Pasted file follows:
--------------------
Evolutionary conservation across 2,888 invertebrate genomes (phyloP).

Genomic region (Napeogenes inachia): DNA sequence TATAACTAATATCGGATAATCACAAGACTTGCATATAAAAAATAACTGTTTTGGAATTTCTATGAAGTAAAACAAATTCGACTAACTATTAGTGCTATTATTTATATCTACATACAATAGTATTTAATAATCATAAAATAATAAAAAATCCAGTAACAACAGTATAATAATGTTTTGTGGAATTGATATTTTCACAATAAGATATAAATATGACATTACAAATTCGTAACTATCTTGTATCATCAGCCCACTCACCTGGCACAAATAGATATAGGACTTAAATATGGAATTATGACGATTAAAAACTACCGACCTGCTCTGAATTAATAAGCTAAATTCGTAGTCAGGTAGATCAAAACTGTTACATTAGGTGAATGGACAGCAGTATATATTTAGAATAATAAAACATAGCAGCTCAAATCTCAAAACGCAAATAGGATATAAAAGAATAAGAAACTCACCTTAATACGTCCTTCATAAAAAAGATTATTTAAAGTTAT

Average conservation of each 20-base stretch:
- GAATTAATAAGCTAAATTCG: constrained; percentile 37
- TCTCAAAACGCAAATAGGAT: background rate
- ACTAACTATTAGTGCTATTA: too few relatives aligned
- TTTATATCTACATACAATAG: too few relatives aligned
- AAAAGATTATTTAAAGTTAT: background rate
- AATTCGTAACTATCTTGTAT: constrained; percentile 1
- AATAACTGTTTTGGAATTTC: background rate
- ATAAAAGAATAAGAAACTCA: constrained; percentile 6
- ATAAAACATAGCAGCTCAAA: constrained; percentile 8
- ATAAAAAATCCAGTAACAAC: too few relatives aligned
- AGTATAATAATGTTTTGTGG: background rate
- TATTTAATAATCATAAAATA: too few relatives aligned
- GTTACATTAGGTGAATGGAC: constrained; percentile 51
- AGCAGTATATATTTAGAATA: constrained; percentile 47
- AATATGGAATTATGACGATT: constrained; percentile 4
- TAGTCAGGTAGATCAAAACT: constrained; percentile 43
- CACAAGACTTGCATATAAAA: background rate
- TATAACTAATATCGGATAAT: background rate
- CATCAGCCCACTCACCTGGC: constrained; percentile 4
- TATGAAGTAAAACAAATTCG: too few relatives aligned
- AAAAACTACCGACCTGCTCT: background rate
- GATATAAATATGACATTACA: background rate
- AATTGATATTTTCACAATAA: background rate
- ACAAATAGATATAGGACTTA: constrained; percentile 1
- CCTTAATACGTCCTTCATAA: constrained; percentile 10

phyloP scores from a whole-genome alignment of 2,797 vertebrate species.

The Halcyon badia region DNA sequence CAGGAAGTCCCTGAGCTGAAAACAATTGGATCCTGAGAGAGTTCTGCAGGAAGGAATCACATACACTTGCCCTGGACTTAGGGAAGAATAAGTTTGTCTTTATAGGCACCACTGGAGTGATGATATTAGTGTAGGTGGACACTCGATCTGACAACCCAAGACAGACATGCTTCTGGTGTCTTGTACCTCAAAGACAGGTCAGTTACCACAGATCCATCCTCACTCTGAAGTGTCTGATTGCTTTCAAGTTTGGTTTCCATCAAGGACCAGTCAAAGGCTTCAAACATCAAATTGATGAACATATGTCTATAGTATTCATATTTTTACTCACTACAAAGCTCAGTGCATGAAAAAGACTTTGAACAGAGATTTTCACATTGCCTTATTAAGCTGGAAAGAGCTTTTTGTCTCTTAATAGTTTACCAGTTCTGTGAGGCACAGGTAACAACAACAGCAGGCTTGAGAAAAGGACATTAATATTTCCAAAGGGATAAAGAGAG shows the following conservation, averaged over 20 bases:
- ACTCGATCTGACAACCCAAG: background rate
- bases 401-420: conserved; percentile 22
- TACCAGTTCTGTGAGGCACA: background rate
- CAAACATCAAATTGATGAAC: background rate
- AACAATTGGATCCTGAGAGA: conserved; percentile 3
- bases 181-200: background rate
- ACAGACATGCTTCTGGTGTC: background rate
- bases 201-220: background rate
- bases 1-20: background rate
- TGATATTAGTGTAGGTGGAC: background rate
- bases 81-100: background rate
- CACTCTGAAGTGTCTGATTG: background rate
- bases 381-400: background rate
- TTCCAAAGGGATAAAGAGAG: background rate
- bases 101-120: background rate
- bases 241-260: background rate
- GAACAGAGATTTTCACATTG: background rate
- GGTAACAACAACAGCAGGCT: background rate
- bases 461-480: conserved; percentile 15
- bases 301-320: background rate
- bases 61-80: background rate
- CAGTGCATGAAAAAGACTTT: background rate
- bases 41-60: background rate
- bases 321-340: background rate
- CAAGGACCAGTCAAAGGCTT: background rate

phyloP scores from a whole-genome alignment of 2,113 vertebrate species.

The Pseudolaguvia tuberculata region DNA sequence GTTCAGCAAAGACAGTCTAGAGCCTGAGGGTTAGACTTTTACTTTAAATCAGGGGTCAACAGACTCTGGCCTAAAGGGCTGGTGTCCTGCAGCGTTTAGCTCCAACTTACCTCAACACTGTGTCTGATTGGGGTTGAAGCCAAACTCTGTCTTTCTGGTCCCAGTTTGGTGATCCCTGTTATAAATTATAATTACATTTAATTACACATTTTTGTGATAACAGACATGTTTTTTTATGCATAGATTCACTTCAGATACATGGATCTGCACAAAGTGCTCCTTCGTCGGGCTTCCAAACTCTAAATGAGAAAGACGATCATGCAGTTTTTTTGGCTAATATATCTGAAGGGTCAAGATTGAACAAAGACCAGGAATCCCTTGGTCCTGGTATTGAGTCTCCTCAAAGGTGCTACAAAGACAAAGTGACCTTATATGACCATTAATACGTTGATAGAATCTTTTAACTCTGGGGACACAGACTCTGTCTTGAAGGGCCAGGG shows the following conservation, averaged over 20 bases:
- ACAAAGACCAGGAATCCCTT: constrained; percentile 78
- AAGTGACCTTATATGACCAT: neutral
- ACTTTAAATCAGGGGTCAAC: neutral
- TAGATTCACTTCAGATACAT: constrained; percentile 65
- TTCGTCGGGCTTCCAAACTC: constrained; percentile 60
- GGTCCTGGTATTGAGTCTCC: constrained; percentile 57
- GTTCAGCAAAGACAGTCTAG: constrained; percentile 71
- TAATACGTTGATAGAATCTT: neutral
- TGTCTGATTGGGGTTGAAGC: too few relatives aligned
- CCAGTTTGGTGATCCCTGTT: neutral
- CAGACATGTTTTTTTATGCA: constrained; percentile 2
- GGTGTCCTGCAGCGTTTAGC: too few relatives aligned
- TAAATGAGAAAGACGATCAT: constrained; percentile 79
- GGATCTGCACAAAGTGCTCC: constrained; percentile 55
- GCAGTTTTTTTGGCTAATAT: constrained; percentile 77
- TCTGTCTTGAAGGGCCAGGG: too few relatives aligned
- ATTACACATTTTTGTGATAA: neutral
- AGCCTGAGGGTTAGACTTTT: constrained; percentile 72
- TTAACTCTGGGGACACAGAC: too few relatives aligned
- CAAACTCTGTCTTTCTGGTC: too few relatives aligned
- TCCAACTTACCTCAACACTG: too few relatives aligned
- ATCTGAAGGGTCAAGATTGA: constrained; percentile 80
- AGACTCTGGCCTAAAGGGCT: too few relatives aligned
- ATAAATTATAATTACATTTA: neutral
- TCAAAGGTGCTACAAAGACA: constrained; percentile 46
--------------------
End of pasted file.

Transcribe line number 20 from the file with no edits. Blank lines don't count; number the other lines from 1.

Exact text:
- CACAAGACTTGCATATAAAA: background rate